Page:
The new features will certainly be helpful for loyal users, but they also exist to help you to spread the word on what Google Photos can do.

Google has more than half a billion active users uploading over a billion image files to Google Photos daily, so it’s no surprise that the company is doubling down on what’s turning out to be a successful photo-sharing platform.

At Google I/O 2017, the company announced a host of new features coming to the feature-filled photo sharing service. Here’s a quick jaunt through what’s new with Google Photos, as well as some of the new features that are coming later this summer.

Watch Google’s explainer on what’s new with Google Photos.

Suggested sharing

You’re using Google Photos to store your photos, so naturally Google wants you to share them with other people. Suggested sharing uses machine learning to actively suggestion who to share a picture with. If your friend Brad is in the photo, for instance, Google Photos will suggest that you send the photo to him so that he knows how silly he looked at the pool party last Saturday. Additionally, Google’s machine learning will give Brad suggestions when he sees this photo, so that he can share it with anyone else who might be interested.

You can invite anyone to see a photo, even if they don’t have the Google Photos app installed. iPhone users, for instance, will receive a notification with a link to the photo, and be invited to add others to share the photo with, too. It’s a share-share situation!

Shared libraries

Google Photos’ Anil Sabharwal shows the crowd at Google I/O 2017 what Shared Libraries are all about.

Got a giant extended family? That’s fine; now you can share an entire photo library with them all so that anyone can share photos of each other whenever there’s occasion to. Shared Libraries work akin to shared photo albums, though they’ll stay integrated in your own camera roll. You’ll be able to search through those pictures without having to navigate to a particular photo album, too, and with the machine learning engine working behind the scenes in Google Photos, any extra, non-interesting photos you snap won’t be filed in there.

Google Lens

Google Lens is coming soon, and it’s going to add more functionality to Google Photos.

The Google Lens features aren’t ready for Google Photos yet, but the machine learning engine is coming later this summer. Google Lens will be able to understand what’s in an image, identify what you’re looking at, and help you edit photos on the fly. It’ll even get rid of obstructions in an image — in the event you actually catch your finger ruining an an otherwise amazing photo, for example.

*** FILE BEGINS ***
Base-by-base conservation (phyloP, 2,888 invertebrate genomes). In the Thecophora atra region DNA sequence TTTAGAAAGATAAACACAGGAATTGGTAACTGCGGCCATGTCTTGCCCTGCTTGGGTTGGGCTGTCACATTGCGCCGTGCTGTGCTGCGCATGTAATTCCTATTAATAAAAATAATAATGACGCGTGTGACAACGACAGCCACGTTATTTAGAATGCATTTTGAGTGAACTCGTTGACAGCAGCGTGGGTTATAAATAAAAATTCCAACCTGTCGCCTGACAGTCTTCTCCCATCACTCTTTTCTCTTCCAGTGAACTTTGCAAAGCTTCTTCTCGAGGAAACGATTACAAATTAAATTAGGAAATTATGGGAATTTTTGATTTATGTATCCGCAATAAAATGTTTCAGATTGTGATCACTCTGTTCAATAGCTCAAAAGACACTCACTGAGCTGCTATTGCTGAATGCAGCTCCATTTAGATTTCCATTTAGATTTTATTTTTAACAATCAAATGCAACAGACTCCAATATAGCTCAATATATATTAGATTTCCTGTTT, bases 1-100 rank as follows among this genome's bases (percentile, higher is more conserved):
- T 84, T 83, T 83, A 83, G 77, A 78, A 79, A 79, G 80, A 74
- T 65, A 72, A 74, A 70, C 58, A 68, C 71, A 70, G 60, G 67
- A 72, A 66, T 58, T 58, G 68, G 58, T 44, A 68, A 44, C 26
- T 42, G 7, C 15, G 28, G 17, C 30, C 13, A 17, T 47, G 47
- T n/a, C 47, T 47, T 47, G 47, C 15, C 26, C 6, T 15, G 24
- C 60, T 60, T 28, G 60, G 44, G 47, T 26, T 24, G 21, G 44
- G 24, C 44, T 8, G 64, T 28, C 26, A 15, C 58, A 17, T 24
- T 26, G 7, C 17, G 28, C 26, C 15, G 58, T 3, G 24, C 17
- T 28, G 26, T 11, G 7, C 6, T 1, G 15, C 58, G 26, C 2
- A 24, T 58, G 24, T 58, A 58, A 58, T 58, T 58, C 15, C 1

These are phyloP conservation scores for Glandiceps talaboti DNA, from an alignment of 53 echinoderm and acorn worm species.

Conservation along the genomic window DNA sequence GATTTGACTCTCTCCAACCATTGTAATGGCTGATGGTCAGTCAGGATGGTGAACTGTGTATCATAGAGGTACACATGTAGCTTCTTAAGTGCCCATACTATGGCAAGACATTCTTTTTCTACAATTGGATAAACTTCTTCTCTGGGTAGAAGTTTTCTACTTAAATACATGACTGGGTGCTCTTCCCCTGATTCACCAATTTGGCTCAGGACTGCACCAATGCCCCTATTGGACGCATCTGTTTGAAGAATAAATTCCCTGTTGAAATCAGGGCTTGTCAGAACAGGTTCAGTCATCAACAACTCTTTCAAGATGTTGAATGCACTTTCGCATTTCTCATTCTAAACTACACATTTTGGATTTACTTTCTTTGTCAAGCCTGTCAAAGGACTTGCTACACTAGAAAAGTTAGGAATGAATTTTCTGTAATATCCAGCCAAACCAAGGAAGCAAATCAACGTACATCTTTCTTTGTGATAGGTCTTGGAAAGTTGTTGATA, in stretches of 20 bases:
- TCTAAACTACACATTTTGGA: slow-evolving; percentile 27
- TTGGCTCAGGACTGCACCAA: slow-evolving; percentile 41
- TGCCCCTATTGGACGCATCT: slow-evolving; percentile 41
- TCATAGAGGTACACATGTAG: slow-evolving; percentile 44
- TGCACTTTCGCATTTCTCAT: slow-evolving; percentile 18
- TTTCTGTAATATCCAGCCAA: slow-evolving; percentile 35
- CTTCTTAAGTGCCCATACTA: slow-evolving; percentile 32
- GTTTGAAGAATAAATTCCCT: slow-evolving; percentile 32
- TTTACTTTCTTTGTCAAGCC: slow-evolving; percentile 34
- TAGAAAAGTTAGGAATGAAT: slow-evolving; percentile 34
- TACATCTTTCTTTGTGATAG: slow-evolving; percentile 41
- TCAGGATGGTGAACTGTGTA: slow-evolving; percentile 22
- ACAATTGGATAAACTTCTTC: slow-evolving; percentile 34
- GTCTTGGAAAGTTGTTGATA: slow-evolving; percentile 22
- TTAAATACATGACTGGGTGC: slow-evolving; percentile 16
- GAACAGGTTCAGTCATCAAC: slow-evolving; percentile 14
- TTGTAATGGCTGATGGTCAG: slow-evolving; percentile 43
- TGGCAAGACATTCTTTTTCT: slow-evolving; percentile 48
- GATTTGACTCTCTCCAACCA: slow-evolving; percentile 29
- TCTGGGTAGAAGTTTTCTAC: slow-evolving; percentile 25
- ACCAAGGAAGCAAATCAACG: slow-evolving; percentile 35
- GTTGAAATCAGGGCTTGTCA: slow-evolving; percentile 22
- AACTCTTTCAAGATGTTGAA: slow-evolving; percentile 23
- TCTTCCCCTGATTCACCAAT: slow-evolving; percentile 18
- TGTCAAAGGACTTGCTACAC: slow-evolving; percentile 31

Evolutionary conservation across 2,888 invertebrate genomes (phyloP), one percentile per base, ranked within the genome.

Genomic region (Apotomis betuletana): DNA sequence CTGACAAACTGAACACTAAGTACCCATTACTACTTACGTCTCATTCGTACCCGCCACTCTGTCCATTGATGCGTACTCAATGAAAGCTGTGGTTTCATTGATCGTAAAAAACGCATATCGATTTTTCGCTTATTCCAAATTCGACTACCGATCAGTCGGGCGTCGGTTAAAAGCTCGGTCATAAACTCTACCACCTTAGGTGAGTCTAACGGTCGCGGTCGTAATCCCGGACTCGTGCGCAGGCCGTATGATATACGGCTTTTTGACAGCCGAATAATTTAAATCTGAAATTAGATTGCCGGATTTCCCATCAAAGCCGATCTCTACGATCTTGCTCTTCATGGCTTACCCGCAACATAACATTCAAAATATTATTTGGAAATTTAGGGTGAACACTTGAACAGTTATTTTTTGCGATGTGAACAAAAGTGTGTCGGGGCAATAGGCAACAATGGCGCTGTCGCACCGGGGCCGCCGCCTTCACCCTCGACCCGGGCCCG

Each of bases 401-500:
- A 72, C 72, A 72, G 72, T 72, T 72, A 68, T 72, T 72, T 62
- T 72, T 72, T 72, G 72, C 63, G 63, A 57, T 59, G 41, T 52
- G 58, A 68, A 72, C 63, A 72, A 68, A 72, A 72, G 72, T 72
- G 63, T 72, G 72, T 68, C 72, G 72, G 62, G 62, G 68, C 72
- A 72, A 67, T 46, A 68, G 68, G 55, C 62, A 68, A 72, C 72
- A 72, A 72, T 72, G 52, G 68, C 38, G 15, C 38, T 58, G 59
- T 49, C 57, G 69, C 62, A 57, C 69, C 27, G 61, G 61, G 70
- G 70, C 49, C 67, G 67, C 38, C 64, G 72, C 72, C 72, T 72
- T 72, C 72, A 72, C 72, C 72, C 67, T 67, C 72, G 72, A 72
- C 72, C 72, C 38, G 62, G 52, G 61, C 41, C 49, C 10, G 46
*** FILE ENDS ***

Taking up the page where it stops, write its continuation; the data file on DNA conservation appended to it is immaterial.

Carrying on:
Photo Books

You can order a Photo Book now from Google Photos.

Photo books are a major thing for many families, and they’re especially helpful if you just want to show a number of choices photos from your last trip, for example. Google Photos will be able to identify the best photos you’ve taken from any album and curate it into a worth-to-share picture book.

A 7-inch softcover will cost $9.99, while the hardcover version will cost $19.99. The books are 20 pages by defaults and features 40 of the best photos. Additional pages will cost $0.35 in the softcover, and $0.65 on hardcover. Photo Books are available now for Google Photos on the web and will come to iOS and Android soon.

The easiest-to-use photo app

The latest announcements for Google Photos should be no surprise if you’ve been utilizing the service since its major revamp two years back, particularly with regards to its machine learning capabilities. Shared Libraries are also merely evolutions of a sharing feature that’s already existed — you’ve been able to share individual photos and albums before, but now it’s more inviting to those who may not be privy to the Photos’ existence.

It’s obvious Google is committed to making its photo-storage service soar, which is why it’s intent on getting the word out on its usefulness. These features have been added to encourage its veteran users to share photos while inspiring the uninitiated to switch to the service and take advantage of what it can do.



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